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Monday profile: Area attorney has unique insight on immigration


Attorney Carol Armstrong has practiced law for more than 16 years. Armstrong became involved in immigration law working with businesses to bring employees to the United States.

Attorney Carol Armstrong has practiced law for more than 16 years. Armstrong became involved in immigration law working with businesses to bring employees to the United States. Photo by: Andrew Hazzard/Dispatch Staff


Andrew Hazzard/Dispatch Staff



A visitor's eyes turn to a green box of tissues that sits on the long, polished wood table surrounded by black, plush leather chairs in Carol Armstrong's office.  


"There's a reason those are here," Armstrong said.  


Armstrong is an immigration lawyer, and often the stories she hears bring her and her clients to tears.  


She had a client brought to this country from Mexico as a small child by his parents. By the time he was 14, his parents had abandoned him. He took care of himself. He worked, paid his bills and eventually, he bought his own car. One day he was driving and got slammed into by another driver. He was not at fault for the accident, but he was at fault for not having a license or residency. Armstrong took the case and won.  


The boy was sent to live with an aunt with legal residency in the U.S.  


Armstrong, 45, said that many of her clients come from even more desperate situations, and though they may not have legal residency in this country they do still have some legal rights.  


She has been practicing law for 16 years and has offices in both Starkville and Tuscaloosa.  


She was trained in business law and she still works in that field. She became involved in immigration law by helping companies bring over employees. These days, her practice is split between business and individual clients. Getting official papers for either is challenging.  


"Our immigration law says if you enter without inspection, you close the doors on many ways to get legal," Armstrong said. 


When she goes to court, Armstrong has to hit the road. There are no immigration courts in Alabama or Mississippi. The closest locations are Atlanta, New Orleans and Memphis. Immigration is a federal matter, which is why laws that have been proposed in Arizona, Alabama and Georgia have been struck down.  


"You cannot legislate immigration state by state," she said.  


Armstrong said that many enter illegally because the legal entry system is hopelessly backlogged. There are only 10,000 U-Visas that lead to green cards administered nationwide each year. She said that her clients would love the opportunity to pay an entry fee to the government and register, but there isn't a legal way to do that for most of them.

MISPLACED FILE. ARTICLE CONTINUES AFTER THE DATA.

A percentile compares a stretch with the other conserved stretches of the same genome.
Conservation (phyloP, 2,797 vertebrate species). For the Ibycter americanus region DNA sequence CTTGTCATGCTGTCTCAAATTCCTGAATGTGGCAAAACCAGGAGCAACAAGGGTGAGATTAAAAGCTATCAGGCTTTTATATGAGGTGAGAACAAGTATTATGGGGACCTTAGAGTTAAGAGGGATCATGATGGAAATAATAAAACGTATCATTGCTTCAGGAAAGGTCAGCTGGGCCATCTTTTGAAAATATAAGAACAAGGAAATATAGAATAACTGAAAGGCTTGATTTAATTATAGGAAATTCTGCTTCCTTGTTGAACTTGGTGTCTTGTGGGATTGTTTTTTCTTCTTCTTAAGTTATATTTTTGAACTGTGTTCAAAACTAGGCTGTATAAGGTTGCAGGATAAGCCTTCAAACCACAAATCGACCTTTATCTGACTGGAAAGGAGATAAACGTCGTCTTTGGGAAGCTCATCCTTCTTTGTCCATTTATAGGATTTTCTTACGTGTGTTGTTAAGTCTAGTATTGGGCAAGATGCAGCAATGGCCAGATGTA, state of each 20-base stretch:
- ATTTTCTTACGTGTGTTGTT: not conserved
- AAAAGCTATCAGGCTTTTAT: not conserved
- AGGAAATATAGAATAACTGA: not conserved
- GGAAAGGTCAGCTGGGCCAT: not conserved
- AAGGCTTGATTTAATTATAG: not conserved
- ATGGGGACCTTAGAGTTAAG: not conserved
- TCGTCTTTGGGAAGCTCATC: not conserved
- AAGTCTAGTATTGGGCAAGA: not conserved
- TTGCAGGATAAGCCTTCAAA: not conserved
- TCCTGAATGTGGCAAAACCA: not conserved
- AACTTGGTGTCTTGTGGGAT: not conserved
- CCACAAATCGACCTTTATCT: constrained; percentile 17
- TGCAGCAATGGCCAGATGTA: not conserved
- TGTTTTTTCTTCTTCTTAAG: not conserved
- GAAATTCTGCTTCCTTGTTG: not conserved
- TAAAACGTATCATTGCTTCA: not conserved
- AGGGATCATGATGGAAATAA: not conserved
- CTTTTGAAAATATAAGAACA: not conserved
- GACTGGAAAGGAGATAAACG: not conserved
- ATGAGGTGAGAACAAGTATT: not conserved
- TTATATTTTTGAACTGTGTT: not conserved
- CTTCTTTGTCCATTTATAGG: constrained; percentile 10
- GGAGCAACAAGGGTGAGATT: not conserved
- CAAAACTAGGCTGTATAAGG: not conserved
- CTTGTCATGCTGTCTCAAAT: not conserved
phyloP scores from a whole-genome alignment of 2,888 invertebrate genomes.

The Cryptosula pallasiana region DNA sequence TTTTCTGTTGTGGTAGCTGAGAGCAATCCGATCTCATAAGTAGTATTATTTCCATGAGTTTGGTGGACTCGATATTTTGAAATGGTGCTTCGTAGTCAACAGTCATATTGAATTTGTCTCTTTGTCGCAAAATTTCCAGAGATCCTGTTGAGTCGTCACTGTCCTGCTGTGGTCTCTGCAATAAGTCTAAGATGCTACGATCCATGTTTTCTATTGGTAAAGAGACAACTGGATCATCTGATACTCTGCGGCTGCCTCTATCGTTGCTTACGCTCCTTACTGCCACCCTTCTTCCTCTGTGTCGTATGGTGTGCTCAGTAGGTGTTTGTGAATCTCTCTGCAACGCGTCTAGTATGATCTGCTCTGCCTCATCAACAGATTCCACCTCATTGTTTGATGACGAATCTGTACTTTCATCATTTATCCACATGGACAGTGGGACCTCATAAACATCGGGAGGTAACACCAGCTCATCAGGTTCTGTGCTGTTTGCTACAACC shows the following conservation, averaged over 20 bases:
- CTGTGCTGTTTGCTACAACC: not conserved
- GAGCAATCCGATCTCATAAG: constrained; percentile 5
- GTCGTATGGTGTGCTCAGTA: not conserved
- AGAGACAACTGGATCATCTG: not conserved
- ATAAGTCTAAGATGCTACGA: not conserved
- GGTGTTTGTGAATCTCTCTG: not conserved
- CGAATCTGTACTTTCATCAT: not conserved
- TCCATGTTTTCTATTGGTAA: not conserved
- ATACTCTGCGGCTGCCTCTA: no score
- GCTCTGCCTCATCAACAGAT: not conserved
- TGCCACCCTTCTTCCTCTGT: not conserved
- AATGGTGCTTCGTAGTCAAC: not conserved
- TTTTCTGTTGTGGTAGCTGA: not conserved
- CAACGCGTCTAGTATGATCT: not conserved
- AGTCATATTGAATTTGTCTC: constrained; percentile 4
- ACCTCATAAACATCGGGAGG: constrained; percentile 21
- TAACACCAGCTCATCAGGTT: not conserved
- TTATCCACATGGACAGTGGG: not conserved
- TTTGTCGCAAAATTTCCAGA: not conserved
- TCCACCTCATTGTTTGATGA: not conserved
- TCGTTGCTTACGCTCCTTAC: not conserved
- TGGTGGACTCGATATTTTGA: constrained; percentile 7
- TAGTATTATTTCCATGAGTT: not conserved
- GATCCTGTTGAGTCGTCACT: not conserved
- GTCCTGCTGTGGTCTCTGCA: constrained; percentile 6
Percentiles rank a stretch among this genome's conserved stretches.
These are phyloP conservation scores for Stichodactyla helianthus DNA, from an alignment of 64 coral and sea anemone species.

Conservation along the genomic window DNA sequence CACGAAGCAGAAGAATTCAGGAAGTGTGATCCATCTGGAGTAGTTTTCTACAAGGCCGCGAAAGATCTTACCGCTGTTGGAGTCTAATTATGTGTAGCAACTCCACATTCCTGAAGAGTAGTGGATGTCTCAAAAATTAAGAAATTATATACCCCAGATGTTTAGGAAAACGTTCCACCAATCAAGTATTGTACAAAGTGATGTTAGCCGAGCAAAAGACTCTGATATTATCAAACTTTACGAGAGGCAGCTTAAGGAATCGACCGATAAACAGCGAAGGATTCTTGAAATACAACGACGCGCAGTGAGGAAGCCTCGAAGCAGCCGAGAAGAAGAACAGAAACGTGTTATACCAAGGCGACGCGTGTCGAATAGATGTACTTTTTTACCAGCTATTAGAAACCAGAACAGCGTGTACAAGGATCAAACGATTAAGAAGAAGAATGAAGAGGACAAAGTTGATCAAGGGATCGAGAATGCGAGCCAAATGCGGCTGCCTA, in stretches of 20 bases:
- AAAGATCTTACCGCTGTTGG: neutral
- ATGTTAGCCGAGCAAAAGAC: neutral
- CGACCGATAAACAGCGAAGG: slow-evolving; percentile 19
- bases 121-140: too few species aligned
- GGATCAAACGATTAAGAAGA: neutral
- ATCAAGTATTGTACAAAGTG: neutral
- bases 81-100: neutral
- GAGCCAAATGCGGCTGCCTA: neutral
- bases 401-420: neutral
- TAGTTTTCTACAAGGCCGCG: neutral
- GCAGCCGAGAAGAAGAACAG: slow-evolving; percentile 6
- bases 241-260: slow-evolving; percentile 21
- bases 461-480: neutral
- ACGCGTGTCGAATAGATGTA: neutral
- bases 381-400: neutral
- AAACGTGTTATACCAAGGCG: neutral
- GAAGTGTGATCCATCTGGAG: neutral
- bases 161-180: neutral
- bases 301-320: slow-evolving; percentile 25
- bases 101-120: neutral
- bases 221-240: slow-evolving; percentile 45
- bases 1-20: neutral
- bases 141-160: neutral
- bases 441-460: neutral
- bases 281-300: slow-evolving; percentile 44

There are many myths about illegal immigration, Armstrong said. Marrying a U.S. citizen, or having children who are born here is not enough to get people legal status.  


"There is no truth in 'Anchor Babies,'" Armstrong said. " A child must be 21 years-old to sponsor a parent for citizenship."  


Her clients on the business side come from all over the world, but even for them it is a long, daunting process. Employers must prove that they could not find U.S. citizens to fill the position of foreign workers. The most successful of such candidates fall under the Employment Based 1 category, meaning that they have "extraordinary ability." This is typically reserved for PhDs and professional athletes.  


Her non-business clients typically come from Mexico, primarily the states of Chiapas, Michoacan and Veracruz--some of the most dangerous places in the nation. She said many of them are fleeing extortion and violence, and that many of them arrive only to face the same things here. Local criminals victimize illegals because they cannot call the police.  


The influx of children crossing into the U.S. from Central America in recent months has put immigration law in the spotlight. Armstrong said it is important to note that immigration is a civil matter, not a criminal matter under our law. These children have been guaranteed protection by a U.S. law signed and championed by President George W. Bush.  


"They are refugees," Armstrong said. " The law says that these kids are entitled to asylum here. I think these children deserve their due process. I know a lot of people don't agree with me and that's fine." 


She is in favor of tight border security, but points out border security is not the real issue in this most recent conflict: The children aren't trying to evade security; they are simply turning themselves in to the Border Patrol.  


"Border security is important," she said. "People who are criminals should be deported."  


Armstrong said that the law guarantees children from non-bordering countries the right to a trial. These children are coming from El Salvador, Honduras and Guatemala--nations with astonishing murder rates and rampant corruption. She said that most of the animosity shown by protesters screaming at these children stems from ignorance.  


"We have always been a country that looks to help others. That's one of the great things about this country," said Armstrong. "What surprises me is the animosity I see people direct toward people who are trying to improve their lives. It hurts me as a human and as a Christian." 





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